Tenses. There are a present imperfect and a past imperfect, both marked by mē-, mī-, as well as a present subjunctive, marked by be-, and a perfect subjunctive. The latter is formed with the perfect participle + the subjunctive of b- “to be,” e.g., Buš. anda bū “he may have come,” Sam. mur-sä bū “He may have died/be dead,” Dav. dovesse bu-t "He may have run.” The forms of the counterfactual are identical with the past imperfective and the past perfect, e.g., Mās. ägär tämbäl näbī, ōi häm yä gusfänd a gīr-iš mī-ama “If he would not have been lazy, he too would have gotten a sheep” (a gīr-iš mī-ama, literally “would come, have come to his hold”).
There is much variation in the system of past tenses other than the imperfective. The “typical” Fārs systems include forms with es-, which are found in Dav., Sam., Būr., Mās., ŠīrOJ., and Ard. These derive from Middle Persian stative past forms of intransitive verbs, and of transitive verbs where the agent was unmarked. In Sam. and Mās., the 3rd person singular does not have -es in the perfect, as shown by the transitive forms Sam. (kird)-i, Mās. (kird)-in. The basic pattern is indicated by the past tenses of transitive verbs. In Dav., earlier ēst-/ēstād- have phonologically merged into a single tense form, and a compound form has evolved, e.g., (ames)-se beδ-. Note that Ḵārgī likewise has est-, e.g., koj bīr-est-a, key umar-est-a "Where were you, when did you come?” (< umada with regular -d- > -r-).
Another, Lorī-type system is reflected in Būr. and Pāp., where the present and past perfect are marked by the copula with stress on the verb stem: b’iδ a, b’iδ a bī. This type of formation is distinct from the Persian-type perfect participles with -a (< Mid. Persian -ag) in Mās. and in Buš. Table 5 arranges the systems of the better documented dialects according to type. Blanks indicate that no form is recorded, or may exist; parentheses indicate doubtful forms recorded only once.
The function of the perfect forms marked by es- (and analogically the function of the corresponding perfect forms without es- in the other dialects) appears to be to express state, result, or reference; e.g., state: Būr. tu sī čī mijāl xat-is-a? “Why are you asleep/sleeping?;” result: Būr. hamä-mū yäk vā-gīr vā-bīd-is-ūm “(And so) we became all united;” reference: ŠīrJ. tā ya:šow nun-bā-wo šarbat-dār-e šā xow-ēsu de:s-ā. sob xeyli nārāhat bod-en “Until one night the baker and the cup-bearer of the king dreamt (lit. saw) a dream. In the morning they were very unhappy” (text and tr. Yarshater, p. 465). As such, the forms with es- typically occur at the beginning of narratives, e.g., Sam. yä Šīrāzī a Isfähūn and-is-a, š-išnuft-is-a ki "A Šīrāzī had gone to Isfahān, he had heard that;” similarly, Mās. yäk Šīrāzī ušt-äs-a Isfähūn, š-išuft-äs-a ki. Pāp., which does not have es-, has here anda bī, išnufta bī-š. That the function of these forms is fundamentally different from that of the perfects in Persian is shown by the fact that translations by the researchers often render these forms with es- either as past perfects, or preterits, whether Persian, German, or English.
Modal verbs. The basic construction is Personal Affix + Modal Verb in the impersonal 3rd singular + Subjunctive (for examples, see personal affixes above). The common verb for “can” is present šā-, past šāyest or šayī(d) (cf. Parthian šāh-, OP., Av. xšā(y)- “be able, have power”). Būr. has present tar-, past tarist (like Lorī), Buš. has tan-/toness-. The notions of “want” and “must” are both expressed by vā-t/vāyest- or vāyī(d)- (Mid.Pers. abāy-/abāyist “want, must”). Note that the initial v- merges with the preceding me-, mī-, e.g., Sam. ma, Mās. mīā “want, must” (see phonological changes above). In the past tense, some dialects distinguish “want” by forms of x(w)āst (Mid.Pers. xwāstan). For “must” NPers. bāyad/bāyest is also found. EzE. distinguishes mī-bū-t “it is possible to” (cf. NPers. mī-šav-ad). Particularly noteworthy is Ard. It has šā-/šas “can” like the majority of the dialects, but has the adjectival eskār “want” + present and perfect subjunctive, which also function to express the present and past future, e.g., mo m-eskā(r-en) be-š-am “I [m-] want to go;” combined with “to have,” present tense, with present subjunctive: mo m-eskā(r-en) bū-t-om “I [m-] want to have (literally, “that to me [-om] is”); past tense, with perfect subjunctive: mo m-eskār-e bī bū-t-om “I wanted to have.”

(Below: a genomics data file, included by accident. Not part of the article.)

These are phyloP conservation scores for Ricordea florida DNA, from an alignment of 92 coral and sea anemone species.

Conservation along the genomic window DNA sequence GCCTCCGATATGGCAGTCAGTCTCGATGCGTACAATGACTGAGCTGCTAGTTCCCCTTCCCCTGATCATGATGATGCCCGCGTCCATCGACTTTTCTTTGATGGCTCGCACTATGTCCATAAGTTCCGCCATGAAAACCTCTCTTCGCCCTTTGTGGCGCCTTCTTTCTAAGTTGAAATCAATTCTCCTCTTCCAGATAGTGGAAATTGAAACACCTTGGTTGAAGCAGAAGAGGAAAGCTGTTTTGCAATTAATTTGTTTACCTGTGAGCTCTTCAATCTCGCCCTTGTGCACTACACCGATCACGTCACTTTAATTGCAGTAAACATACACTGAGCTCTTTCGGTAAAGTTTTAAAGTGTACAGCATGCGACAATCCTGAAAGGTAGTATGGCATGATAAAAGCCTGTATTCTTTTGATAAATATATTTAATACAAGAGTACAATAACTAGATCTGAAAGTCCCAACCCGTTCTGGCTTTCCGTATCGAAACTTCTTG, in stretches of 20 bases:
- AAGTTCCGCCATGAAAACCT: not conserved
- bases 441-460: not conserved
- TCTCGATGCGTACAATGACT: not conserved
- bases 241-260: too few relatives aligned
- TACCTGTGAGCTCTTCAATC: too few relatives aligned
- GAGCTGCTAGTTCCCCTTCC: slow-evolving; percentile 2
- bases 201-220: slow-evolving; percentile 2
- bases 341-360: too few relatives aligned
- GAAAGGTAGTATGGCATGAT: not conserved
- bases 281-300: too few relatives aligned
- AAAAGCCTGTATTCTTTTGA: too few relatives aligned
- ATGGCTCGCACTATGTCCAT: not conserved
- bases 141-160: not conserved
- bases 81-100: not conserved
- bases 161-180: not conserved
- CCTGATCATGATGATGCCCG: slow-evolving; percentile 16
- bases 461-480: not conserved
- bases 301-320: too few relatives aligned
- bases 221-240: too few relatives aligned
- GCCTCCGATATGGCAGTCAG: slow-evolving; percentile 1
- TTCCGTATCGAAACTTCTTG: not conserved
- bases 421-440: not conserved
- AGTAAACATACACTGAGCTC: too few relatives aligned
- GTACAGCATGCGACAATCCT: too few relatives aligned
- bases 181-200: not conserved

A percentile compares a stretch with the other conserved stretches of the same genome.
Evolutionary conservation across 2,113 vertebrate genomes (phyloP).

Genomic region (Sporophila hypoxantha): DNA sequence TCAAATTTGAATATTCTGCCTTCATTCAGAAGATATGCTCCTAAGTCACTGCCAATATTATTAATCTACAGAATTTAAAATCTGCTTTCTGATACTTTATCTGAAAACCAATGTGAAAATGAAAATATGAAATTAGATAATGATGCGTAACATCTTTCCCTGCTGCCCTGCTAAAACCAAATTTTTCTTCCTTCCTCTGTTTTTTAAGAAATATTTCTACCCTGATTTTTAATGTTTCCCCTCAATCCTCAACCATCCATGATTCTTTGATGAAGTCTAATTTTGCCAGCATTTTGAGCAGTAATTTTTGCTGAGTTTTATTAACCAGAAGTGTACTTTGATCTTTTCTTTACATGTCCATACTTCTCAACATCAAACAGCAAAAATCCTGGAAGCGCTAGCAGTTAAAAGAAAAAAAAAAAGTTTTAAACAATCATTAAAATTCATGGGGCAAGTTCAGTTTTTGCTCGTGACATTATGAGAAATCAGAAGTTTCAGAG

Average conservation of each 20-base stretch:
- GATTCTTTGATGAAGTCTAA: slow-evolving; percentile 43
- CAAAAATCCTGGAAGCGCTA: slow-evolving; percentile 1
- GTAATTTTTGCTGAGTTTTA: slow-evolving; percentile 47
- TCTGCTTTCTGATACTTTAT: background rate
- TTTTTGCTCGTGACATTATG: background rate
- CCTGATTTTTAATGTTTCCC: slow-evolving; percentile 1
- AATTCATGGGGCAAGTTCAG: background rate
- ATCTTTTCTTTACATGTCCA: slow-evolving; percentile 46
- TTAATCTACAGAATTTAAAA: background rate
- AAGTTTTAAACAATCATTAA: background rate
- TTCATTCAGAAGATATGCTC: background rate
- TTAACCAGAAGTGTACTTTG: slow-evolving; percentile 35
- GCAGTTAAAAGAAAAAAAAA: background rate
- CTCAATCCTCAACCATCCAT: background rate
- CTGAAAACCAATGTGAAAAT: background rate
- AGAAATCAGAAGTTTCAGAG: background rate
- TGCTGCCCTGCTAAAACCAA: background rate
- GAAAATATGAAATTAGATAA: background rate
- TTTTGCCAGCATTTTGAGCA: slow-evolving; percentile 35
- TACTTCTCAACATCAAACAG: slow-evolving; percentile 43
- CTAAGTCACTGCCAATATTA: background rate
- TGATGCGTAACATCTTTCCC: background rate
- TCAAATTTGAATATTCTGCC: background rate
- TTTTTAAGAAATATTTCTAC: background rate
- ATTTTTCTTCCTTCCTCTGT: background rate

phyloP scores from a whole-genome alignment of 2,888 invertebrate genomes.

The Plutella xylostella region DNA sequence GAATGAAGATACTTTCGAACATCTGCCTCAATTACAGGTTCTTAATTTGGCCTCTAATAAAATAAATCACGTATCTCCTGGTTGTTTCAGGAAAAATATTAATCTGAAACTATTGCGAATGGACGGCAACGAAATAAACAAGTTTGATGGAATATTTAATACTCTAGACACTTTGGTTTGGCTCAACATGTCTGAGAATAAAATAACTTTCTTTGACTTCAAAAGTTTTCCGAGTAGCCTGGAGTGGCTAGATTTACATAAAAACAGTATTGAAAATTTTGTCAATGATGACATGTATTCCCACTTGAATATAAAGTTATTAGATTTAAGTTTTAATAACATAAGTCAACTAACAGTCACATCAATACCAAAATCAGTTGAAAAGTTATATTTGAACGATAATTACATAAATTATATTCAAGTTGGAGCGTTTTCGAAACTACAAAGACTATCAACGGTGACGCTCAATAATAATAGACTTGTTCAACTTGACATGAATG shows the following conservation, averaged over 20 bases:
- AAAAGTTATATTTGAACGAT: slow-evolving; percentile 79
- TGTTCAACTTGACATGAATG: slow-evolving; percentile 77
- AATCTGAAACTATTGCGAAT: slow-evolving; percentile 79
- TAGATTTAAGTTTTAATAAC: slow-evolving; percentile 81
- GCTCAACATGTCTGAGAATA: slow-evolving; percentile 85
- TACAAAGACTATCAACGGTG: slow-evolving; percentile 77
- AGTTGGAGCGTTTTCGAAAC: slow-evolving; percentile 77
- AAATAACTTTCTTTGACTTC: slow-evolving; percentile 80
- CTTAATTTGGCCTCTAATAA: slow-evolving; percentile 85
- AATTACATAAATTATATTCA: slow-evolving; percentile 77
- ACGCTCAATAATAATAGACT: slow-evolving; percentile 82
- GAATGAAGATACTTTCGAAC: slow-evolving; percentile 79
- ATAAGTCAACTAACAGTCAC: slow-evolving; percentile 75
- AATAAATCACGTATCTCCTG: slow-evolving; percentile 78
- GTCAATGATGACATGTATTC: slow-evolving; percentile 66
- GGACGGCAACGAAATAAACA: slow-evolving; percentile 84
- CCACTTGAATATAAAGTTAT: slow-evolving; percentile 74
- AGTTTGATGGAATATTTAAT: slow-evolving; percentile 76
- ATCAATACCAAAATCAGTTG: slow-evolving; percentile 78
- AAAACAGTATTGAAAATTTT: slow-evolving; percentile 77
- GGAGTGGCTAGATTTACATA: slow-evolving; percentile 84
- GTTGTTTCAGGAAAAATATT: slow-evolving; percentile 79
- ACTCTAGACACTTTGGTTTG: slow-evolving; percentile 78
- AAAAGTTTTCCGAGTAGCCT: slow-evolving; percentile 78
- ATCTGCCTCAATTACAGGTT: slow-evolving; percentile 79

In terms of the modals, there appears to be some similarity between the northern Fārs dialects and the dialect of Ḵārg Island, where “want” is eskār, as in Ardakānī, e.g., bečak-š-eš got: eskār-em-e šekār ho-kon-āh) “The child [-š] said to him [-eš]: I [-em] want to go hunt” (note the subjunctive prefix ho-, and 1st sing. ending -ah). Similarly, “can” is expressed by b- in the sense of “be possible” (NPers. mišavad) as also found in EzE., e.g., note na-d bu in Ḵārgī tā xorūs injā nāre bi, na-d bu “As long as the rooster was put down here, you [-d] could not (do it)” (nāre < nāde, NPers. nehāde; examples, Āl-e Aḥmad 1960, p. 112, 114). The dialectal variation is shown in Table 6.
Future. Besides Ard., there is no distinct formation for expressing the future. However, Gāv., Būr., Pāp. have a “euphonic” -ī (< Mid. Persian optative hē “it may be”) after personal endings in various tenses, which can have similar connotations, e.g., Gāv. harče be-š-ēy, tamūm vō-nī-mī-šū[-t-ī] “However much you may go, it will not end”; Būr. mī-š-ūm-ī, čār pänj rū a kuh mī-xāt[-ūm-ī], tā bi-nīš-ūm "We will go, we will sleep in the mountain for 4-5 days; so that we may see”; Pāp. intizār-iš kešī, ki yä jībbur-iš jīb-iš be-bur[-at-ī] “He was waiting that one of the pickpockets pick his pockets.” Dav. has -ā ( Mid. Persian subjunctive hād).